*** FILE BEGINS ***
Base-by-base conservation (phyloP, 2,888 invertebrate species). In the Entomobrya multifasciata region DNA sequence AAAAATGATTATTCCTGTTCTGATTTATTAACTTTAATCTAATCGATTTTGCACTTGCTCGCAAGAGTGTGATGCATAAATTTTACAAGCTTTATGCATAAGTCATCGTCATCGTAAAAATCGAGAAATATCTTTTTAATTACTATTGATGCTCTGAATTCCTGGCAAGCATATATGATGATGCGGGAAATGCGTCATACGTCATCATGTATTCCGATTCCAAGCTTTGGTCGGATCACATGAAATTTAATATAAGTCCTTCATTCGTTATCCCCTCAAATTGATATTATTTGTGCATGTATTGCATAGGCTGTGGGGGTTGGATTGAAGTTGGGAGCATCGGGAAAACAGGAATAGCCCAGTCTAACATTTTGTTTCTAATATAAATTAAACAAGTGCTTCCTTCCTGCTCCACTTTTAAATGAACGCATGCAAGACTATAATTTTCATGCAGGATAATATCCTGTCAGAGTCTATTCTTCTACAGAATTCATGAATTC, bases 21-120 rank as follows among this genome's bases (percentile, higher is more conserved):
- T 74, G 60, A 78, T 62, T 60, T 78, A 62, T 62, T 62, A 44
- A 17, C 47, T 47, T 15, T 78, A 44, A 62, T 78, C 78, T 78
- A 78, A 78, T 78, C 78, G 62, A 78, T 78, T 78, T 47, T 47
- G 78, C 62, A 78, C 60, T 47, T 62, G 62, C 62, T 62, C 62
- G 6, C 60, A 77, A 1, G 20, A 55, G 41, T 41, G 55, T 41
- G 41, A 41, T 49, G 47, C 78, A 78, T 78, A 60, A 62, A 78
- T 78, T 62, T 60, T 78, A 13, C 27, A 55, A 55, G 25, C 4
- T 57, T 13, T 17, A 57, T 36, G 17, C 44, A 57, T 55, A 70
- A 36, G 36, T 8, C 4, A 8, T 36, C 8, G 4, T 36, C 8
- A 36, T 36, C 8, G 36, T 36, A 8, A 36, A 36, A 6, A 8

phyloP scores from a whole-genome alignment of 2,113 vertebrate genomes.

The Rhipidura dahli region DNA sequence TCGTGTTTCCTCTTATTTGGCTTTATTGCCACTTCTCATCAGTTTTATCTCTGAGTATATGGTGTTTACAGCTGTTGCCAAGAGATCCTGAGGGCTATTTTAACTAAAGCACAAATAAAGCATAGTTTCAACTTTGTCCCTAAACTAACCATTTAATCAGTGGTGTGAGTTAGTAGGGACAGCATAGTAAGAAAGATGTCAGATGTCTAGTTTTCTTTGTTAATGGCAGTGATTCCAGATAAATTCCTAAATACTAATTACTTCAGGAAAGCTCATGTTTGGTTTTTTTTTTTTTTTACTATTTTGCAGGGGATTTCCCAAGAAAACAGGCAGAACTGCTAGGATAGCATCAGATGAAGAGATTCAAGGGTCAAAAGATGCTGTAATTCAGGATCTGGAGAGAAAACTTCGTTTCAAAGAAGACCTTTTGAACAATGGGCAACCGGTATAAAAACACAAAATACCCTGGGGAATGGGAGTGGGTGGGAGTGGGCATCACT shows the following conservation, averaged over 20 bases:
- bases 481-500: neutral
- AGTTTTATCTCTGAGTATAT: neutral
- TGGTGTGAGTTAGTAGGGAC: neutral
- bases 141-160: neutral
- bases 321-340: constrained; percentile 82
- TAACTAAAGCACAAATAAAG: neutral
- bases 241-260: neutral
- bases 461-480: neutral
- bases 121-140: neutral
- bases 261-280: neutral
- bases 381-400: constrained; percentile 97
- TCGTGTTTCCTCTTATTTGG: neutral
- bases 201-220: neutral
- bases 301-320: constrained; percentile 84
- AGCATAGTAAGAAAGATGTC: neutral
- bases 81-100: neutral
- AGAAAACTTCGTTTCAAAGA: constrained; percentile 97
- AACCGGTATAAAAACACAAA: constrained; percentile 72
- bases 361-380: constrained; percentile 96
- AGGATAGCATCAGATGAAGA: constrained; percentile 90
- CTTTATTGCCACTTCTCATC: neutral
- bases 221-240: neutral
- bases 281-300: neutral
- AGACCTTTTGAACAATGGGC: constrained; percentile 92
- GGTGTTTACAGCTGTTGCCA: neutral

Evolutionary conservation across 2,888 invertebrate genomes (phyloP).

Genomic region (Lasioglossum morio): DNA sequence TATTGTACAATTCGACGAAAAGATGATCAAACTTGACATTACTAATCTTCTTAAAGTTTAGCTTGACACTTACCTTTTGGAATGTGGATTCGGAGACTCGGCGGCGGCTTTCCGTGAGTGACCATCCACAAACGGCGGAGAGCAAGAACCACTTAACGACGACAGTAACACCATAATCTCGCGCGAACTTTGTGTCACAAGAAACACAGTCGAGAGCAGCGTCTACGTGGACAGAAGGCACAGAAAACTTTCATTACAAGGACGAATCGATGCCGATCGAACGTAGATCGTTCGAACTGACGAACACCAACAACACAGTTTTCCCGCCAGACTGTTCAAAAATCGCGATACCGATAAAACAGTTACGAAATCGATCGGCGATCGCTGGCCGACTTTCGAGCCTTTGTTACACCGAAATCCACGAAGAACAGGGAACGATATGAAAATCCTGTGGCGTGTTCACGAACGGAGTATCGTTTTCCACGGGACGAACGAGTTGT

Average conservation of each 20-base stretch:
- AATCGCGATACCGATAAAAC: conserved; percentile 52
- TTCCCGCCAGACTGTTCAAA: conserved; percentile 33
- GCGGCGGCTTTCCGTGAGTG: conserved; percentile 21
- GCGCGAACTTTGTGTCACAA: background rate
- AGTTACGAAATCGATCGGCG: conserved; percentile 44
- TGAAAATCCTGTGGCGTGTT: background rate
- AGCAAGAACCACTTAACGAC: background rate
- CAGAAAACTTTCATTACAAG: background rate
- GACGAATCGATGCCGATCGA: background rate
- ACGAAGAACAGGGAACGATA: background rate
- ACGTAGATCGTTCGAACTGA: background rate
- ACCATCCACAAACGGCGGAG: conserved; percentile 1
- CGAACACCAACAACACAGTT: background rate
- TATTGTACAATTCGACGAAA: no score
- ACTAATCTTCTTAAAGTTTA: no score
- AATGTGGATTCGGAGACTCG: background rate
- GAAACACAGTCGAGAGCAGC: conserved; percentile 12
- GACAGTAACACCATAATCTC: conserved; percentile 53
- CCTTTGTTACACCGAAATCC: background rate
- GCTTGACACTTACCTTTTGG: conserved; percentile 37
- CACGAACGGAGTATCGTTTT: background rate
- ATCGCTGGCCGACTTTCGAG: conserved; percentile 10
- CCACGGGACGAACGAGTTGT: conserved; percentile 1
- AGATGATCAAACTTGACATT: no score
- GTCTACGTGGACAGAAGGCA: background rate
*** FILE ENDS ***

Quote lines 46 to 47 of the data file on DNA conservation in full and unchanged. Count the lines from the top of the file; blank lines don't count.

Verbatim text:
- AGTTACGAAATCGATCGGCG: conserved; percentile 44
- TGAAAATCCTGTGGCGTGTT: background rate